It was anything but a “Red Carpet Worthy” day…
If there is one thing that having been a stylist’s model on Bravo Television’s “Shear Genius,” for their “Red Carpet Worthy” episode, which aired July 9, 2008, has taught me, it is that even reality is practiced. While I cannot speak for what happens on other reality television shows, I can tell you all right now that what you think happens during the taping of the contestant style shows is not all of what happens. I will not tell anyone that it is not timed, because in this case each stylist had, if memory serves me correctly, one hour to turn contestant’s hair, whose hair length varied for each contestant, into something that could be Red Carpet Worthy.
Shear Genius is a show that pits stylists against each other to see which of the chosen contestants will be named the “Shear Genius” at the end of the campaign. In the episode that I was interested in being part of, one which called on the models to have very long hair, the “audition” for me and those who were present at the time of taping in March of 2008, was to send in pictures of my hair. The models’ hair had to be a certain length. My hair length was what they producers were looking for. I was chosen to be one of the contestant’s models. That really was it — just send via email a couple of pictures to the producers of the show and they would decide whose hair would fit the requirements. Most of the conversations I’d had with anyone who was a producer of the show were had via email and phone.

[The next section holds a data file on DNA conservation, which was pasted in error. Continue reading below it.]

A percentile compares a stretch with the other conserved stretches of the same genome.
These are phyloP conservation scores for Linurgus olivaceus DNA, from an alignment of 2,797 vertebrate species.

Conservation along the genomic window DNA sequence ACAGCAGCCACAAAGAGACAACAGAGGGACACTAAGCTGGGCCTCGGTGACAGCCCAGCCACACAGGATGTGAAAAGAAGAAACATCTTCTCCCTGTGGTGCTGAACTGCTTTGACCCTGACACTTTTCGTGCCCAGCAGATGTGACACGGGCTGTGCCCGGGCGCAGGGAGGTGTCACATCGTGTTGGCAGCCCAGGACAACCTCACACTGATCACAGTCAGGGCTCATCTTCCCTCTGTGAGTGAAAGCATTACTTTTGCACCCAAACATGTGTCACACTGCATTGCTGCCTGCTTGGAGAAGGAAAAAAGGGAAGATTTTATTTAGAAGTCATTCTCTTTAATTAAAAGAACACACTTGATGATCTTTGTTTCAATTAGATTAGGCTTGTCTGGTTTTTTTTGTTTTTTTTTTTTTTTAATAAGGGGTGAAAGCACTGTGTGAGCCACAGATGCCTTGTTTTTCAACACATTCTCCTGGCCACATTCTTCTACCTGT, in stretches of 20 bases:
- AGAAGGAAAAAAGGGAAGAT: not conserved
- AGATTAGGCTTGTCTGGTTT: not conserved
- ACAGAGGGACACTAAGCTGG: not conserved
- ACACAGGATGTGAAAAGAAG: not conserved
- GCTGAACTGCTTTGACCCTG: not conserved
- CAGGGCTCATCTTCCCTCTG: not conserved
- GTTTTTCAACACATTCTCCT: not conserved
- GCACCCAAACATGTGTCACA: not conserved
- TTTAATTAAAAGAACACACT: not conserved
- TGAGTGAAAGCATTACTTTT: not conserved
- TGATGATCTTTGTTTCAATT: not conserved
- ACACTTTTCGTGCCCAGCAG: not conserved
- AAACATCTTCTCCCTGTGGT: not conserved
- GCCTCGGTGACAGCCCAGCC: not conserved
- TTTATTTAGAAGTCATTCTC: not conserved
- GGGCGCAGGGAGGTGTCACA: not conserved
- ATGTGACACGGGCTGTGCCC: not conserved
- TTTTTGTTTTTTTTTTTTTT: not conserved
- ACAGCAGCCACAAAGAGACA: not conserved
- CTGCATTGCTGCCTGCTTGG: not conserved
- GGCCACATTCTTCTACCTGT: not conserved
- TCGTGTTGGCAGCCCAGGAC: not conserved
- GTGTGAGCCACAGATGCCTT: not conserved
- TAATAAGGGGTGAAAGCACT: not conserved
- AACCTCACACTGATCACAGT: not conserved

The long, long day of shooting, retakes, and being made to wait…and wait…and wait…
Jacklyn Smith was a lovely hostess, treating all of the models to tales of what it was like to be one of Charlie’s Angels, but on the whole, the entire day was filled with models brushing our hair out, of us being herded into and out of the studio, of being told what to do, how to act, what to say, and so on and so forth. Having been a stylist’s model but one time taught me that indeed, I chose the correct profession for myself as a writer for the simple fact that I have very little patience for taking orders and being told what to do. Unless you know, you do not know that it takes a lot of patience to be told how to stand, where to sit, what to say, which way to turn, and how to look into the camera.
The day starts before sunrise, by the way, and ends whenever the cast – NOT the models – get it right according to what the producers want. And yes, really, all of this only from sending a picture of my hair to the producers – this is what I learned from that day on that set.
A lot of what we are shown on our favorite televised reality shows are not scripted, but it is something that follows a very strict timeline, takes a whole lot of discipline, and most of all, one MUST have a VERY thick skin because even as the hosts of the show were very gracious, the same could not be said for a few of the contestants at the time. If you want to be on reality TV, the best thing I can say to anyone who does not take very well to someone telling them what to do for more than 12 hours a day on average (I know this one because I asked my stylist, the very lovely and talented Gail ) is to go back to your childhood and remember what it was that you wanted to be when you grew up and be that.
Even if it is to be a stylist or a contestant on a reality television show.